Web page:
A surge in technology for solar and other forms of renewable energy has prompted ASTM International to revise and reinstate a previously withdrawn ASTM standard, ASTM E903, Test Method for Solar Absorptance, Reflectance and Transmittance of Materials Using Integrating Spheres.
ASTM E903 is now under the jurisdiction of Subcommittee E44.20 on Glass for Solar Applications, part of ASTM International Committee E44 on Solar, Geothermal and Other Alternative Energy Sources. The standard covers the measurement of spectral absorptance, reflectance and transmittance of materials using spectrophotometers equipped with integrating spheres.
‘Since 2003, there has been tremendous growth in solar energy systems technology, along with new developments in materials science related to solar energy, windows technology and thermal energy management films,’ explains Daryl Myers, an ASTM member who is retired after 37 years with the Electricity, Resources and Building Systems Integration Center at the National Renewable Energy Laboratory.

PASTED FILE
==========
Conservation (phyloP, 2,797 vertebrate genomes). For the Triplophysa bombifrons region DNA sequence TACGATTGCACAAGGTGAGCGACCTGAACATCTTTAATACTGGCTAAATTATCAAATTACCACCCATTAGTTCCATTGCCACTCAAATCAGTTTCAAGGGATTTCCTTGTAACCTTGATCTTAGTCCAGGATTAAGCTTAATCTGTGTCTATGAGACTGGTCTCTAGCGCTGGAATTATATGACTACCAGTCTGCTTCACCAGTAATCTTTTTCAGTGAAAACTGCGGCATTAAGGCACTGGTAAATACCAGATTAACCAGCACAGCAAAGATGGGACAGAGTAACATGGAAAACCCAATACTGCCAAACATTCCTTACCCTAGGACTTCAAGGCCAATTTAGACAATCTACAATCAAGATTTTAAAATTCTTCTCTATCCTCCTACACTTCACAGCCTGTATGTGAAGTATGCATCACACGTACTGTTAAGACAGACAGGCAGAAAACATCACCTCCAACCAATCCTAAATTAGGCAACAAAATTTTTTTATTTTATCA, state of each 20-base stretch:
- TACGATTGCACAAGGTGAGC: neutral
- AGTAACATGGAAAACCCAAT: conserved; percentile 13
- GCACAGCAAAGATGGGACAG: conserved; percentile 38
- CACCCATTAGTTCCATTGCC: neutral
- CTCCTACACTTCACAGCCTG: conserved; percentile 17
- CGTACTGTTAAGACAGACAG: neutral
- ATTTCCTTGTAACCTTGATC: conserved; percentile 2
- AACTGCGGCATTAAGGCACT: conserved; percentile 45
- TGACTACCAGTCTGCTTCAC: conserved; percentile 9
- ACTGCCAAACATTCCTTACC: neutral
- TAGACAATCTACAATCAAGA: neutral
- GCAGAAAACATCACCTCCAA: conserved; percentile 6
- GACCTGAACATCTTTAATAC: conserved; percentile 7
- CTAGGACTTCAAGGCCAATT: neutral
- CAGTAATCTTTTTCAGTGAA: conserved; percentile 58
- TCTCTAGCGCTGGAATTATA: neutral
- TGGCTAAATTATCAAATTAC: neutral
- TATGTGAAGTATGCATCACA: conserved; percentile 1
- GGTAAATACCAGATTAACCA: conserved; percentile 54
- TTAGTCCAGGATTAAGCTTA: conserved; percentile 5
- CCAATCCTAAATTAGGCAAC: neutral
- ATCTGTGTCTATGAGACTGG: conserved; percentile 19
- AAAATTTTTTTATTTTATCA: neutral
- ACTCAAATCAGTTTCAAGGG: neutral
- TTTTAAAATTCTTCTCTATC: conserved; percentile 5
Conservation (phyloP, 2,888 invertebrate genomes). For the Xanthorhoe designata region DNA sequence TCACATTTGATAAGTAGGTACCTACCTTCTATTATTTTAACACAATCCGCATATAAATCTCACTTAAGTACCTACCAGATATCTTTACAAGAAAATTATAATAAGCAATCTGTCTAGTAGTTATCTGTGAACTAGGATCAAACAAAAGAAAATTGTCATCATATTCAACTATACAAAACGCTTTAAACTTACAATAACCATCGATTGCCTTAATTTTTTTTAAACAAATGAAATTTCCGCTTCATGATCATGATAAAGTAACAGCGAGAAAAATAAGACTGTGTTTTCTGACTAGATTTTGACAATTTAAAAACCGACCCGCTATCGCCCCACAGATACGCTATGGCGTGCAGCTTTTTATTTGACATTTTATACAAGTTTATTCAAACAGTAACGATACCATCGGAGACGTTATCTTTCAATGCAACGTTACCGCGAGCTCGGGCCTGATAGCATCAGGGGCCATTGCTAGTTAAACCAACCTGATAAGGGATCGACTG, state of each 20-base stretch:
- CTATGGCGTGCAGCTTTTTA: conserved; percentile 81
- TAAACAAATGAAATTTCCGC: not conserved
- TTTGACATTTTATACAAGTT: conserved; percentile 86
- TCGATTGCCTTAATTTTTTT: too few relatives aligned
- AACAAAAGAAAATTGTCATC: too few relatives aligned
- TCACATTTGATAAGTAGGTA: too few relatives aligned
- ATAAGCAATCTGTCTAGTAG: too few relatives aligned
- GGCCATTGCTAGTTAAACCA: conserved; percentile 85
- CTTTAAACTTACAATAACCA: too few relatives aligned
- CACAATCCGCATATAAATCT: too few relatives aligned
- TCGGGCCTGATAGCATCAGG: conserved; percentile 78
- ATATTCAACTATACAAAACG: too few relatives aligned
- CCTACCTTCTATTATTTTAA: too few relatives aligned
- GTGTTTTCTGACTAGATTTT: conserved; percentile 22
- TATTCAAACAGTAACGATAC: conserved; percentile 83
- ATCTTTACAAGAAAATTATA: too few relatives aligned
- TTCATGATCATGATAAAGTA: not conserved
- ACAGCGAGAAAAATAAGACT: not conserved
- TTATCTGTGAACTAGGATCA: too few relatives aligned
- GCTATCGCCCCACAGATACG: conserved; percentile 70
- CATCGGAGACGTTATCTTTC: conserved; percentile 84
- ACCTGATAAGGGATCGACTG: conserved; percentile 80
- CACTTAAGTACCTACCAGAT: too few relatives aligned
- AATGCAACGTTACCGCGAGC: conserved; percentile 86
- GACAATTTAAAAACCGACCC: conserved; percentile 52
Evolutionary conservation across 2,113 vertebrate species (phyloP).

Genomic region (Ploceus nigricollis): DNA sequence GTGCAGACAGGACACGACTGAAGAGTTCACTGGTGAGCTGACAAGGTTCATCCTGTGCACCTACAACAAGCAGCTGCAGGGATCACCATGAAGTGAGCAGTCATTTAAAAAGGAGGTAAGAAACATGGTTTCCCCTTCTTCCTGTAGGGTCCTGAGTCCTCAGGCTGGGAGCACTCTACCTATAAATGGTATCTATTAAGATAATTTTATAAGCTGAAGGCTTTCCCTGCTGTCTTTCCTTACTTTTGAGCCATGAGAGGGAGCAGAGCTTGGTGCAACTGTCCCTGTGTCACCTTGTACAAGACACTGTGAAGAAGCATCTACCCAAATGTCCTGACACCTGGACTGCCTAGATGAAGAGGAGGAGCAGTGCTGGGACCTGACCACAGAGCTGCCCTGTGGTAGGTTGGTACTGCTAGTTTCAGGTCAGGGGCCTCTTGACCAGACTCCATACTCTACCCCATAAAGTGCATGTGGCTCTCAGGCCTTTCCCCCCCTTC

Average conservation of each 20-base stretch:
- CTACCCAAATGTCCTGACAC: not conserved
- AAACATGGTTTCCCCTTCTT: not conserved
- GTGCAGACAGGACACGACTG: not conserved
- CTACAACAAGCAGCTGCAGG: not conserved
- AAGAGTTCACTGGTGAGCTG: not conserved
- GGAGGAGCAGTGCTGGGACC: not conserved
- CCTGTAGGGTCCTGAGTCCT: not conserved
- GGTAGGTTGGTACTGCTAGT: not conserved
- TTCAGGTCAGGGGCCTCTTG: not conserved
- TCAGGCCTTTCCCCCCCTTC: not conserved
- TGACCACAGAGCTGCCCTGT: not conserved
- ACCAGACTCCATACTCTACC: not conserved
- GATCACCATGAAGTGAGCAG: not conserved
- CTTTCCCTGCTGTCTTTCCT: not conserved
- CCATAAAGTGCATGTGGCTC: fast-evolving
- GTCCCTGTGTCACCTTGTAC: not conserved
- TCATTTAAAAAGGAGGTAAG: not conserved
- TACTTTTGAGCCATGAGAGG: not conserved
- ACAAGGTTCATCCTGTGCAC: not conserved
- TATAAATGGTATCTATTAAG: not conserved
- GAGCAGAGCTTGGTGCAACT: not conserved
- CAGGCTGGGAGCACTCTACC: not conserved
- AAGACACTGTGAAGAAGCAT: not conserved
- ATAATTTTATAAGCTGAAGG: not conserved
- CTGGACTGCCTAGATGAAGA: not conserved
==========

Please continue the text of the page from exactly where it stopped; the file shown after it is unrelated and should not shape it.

The standard establishes uniform criteria for measurement procedures, equipment and reporting of results with respect to modern measurement equipment, the organization says. ASTM E903 will be used by manufacturers of glass, coatings, films and optical components of solar energy systems elements to assess the reliability, durability and performance of these components.
Properties of interest that can be measured via ASTM E903 include transmittance of glass, absorption coefficients of solar thermal receiver paints and materials, and improvements in collection of photons for photovoltaic systems by use of textured cover glasses.